D-backs rehash rivalry in spring setting

D-backs rehash rivalry in spring setting

TUCSON, Ariz. -- Friday's matchup between the Diamondbacks and Dodgers offered Cactus League fans an unprecedented chance to see the division rivals before the regular season opens.

Arizona has long enjoyed the opportunity to host three of the other four National League West teams throughout the spring, but with the Dodgers longtime residence in Florida's Grapefruit League, they've always been the division's X factor as the season starts.

"You don't typically see them for a Spring Training game," manager Bob Melvin said before the teams took the field. "It'll be interesting to see them in Arizona, No. 1, and then kind of the new revamped Dodgers, No. 2. It's good to actually see the only divisional foe that we have that we don't see in Spring Training. Get kind of a look and feel for them, albeit limited. It gives you a little bit of an insight into how they're doing things differently."

The limited look may in fact be preferable to some managers, who don't care to have opposing hitters get too familiar with their pitching staffs, but Melvin welcomed the prospect of getting a better preseason read on the Dodgers when they are expected to move their spring camp to Glendale, Ariz., in the Phoenix area next year.

"I think it's good, yet when you're in as close proximity as we are to the Rockies, that can be a little much," Melvin said of his Tucson neighbors. "We play them so much, it seems like we always open up against them, whether it's the first series or the second series. We play them three times before mid-May. So that's probably a bit much. But it's always nice to have a little bit of a feel for what they're doing, what they're trying to do. The Dodgers are the one team, until we get into the season, we don't really know.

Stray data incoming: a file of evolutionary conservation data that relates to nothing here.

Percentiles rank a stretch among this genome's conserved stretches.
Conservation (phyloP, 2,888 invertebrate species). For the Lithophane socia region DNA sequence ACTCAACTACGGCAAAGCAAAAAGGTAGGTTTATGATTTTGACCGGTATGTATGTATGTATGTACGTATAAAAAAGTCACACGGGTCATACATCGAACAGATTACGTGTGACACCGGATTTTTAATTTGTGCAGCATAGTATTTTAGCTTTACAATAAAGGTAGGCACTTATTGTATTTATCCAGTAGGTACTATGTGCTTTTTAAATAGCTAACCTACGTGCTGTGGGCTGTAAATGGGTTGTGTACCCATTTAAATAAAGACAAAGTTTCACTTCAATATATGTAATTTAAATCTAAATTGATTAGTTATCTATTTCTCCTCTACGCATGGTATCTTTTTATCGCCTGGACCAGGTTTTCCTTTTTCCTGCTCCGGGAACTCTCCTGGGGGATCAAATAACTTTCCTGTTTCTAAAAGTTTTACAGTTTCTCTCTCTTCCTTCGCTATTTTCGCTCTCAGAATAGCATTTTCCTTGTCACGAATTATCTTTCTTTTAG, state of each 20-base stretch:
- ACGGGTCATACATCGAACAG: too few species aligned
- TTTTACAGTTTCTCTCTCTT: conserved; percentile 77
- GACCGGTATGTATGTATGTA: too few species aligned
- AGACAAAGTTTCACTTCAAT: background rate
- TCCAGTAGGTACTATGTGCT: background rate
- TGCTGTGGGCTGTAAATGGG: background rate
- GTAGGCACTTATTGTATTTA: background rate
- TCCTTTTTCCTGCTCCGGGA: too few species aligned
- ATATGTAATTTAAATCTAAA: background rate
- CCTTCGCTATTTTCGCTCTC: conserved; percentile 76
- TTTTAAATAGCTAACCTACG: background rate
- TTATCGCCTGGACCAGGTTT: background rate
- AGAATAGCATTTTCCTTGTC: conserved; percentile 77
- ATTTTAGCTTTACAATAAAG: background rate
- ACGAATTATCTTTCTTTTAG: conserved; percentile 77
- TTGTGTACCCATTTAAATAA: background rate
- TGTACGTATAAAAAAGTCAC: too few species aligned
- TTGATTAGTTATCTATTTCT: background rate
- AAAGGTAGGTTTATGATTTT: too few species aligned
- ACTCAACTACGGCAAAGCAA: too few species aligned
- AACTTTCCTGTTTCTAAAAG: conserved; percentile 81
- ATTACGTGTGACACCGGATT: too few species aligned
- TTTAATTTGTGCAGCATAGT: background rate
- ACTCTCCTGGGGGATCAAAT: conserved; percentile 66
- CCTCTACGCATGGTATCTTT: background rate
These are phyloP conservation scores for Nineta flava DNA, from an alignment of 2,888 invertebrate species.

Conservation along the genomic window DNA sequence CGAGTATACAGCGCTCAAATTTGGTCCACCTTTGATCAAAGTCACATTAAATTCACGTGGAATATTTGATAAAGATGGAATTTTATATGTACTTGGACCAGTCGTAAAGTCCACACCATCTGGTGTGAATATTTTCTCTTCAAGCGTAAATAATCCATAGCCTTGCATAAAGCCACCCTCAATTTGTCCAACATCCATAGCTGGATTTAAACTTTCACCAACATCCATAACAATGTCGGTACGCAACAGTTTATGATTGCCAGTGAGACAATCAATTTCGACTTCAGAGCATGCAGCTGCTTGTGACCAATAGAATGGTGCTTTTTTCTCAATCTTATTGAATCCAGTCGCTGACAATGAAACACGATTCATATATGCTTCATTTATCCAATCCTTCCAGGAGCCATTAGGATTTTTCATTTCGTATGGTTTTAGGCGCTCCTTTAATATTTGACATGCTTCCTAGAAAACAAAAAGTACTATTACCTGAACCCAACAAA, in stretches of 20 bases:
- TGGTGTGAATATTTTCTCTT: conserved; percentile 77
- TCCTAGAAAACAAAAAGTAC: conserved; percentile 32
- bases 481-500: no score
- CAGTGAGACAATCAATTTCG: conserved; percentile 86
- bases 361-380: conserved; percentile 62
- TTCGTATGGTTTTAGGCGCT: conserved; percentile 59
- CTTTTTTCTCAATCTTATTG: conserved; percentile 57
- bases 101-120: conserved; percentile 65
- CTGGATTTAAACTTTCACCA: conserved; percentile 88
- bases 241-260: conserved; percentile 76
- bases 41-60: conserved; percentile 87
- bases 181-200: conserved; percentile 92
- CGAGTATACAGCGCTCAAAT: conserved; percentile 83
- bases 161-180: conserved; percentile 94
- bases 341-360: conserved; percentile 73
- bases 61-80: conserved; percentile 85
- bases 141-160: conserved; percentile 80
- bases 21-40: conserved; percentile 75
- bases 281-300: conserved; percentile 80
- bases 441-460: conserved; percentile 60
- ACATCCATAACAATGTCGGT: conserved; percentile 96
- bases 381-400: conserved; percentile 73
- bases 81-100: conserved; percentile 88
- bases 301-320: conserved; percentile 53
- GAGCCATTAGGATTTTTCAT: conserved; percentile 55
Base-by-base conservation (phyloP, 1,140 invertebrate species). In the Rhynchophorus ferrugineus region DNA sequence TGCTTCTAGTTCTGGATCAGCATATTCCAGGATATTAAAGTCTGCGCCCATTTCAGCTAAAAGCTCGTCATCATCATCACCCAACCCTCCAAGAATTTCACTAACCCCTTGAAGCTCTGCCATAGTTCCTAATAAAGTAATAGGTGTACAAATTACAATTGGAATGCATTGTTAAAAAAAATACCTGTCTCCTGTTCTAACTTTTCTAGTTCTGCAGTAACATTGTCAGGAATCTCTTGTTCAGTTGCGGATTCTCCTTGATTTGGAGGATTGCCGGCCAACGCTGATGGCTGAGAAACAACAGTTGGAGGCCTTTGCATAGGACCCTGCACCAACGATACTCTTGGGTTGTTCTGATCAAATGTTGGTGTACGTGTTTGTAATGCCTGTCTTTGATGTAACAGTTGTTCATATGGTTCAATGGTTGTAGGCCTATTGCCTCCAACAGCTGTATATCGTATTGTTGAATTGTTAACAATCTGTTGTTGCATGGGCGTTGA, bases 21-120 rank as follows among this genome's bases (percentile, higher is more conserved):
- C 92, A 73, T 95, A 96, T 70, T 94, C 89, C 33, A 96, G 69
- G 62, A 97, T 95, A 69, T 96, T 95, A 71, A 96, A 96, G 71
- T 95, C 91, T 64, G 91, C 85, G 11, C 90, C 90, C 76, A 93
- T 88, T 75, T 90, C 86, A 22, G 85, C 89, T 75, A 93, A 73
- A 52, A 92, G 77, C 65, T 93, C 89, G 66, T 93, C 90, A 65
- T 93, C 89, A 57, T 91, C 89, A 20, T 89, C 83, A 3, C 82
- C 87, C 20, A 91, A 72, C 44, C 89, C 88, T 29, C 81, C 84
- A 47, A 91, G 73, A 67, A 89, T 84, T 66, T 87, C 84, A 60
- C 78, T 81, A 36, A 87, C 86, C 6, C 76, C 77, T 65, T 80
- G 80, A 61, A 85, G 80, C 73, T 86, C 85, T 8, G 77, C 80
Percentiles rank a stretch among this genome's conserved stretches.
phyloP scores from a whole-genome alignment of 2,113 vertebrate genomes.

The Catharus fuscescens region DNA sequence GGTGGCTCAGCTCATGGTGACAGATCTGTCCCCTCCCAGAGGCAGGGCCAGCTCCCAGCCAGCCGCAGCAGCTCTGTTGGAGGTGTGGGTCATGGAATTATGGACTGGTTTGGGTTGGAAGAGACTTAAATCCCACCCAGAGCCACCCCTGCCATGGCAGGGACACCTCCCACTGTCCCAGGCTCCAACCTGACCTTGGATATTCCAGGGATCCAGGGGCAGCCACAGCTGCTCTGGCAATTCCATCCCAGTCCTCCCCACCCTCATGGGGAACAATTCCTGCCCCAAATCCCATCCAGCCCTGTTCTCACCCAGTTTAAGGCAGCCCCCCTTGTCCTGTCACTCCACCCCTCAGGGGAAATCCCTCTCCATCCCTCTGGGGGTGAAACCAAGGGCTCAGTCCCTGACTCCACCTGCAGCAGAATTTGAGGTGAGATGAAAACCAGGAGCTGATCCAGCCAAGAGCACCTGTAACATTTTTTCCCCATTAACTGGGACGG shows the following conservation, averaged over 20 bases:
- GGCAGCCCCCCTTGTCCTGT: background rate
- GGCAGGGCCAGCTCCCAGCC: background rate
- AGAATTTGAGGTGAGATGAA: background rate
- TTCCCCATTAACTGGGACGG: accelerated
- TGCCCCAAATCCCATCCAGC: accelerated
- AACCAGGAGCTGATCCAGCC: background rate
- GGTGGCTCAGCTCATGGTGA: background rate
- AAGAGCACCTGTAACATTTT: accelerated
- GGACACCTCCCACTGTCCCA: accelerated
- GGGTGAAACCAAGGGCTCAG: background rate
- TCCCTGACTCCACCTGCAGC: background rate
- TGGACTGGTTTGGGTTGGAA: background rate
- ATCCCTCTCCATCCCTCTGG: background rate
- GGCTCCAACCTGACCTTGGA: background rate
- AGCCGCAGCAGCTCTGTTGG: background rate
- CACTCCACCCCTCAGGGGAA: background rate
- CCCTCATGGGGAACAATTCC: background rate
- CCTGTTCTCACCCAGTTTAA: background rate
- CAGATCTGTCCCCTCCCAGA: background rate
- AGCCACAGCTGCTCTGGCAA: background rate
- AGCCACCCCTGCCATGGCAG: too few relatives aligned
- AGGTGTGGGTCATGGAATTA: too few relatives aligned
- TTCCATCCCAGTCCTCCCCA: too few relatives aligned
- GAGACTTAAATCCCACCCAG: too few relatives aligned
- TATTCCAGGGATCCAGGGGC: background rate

Spring Training
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Dodgers manager Joe Torre was making his first trip to the Cactus League as a manager, though he had played an exhibition game in Arizona on the way to open the season on the West Coast in his playing days, and as the manager of the Yankees he played a two-game exhibition series with the Diamondbacks before the 2006 season. Torre managed an Interleague series in Arizona in 2004 and lost all four games played in Arizona during the 2001 World Series.

"They're nice setups," Torre said of his second look at a Cactus League ballpark since the Dodgers arrived in Arizona on Wednesday. "The one thing I do know is the number of clubs that have come out here. I never trained anywhere as a player other than Florida. But when you look at the press guide in Spring Training and you have both Florida and Arizona in there and you see over on the front page the state of Florida and on the back page is the city of Phoenix, and you realize how much more condensed it is and concentrated.

"It makes more sense. Because if you want to get work done in Spring Training, the less time you spend on the road, the better off you're going to be. That's the biggest issue in Spring Training,. It's not who you play, but how much work you can get done."

Owen Perkins is a contributor to MLB.com. This story was not subject to the approval of Major League Baseball or its clubs.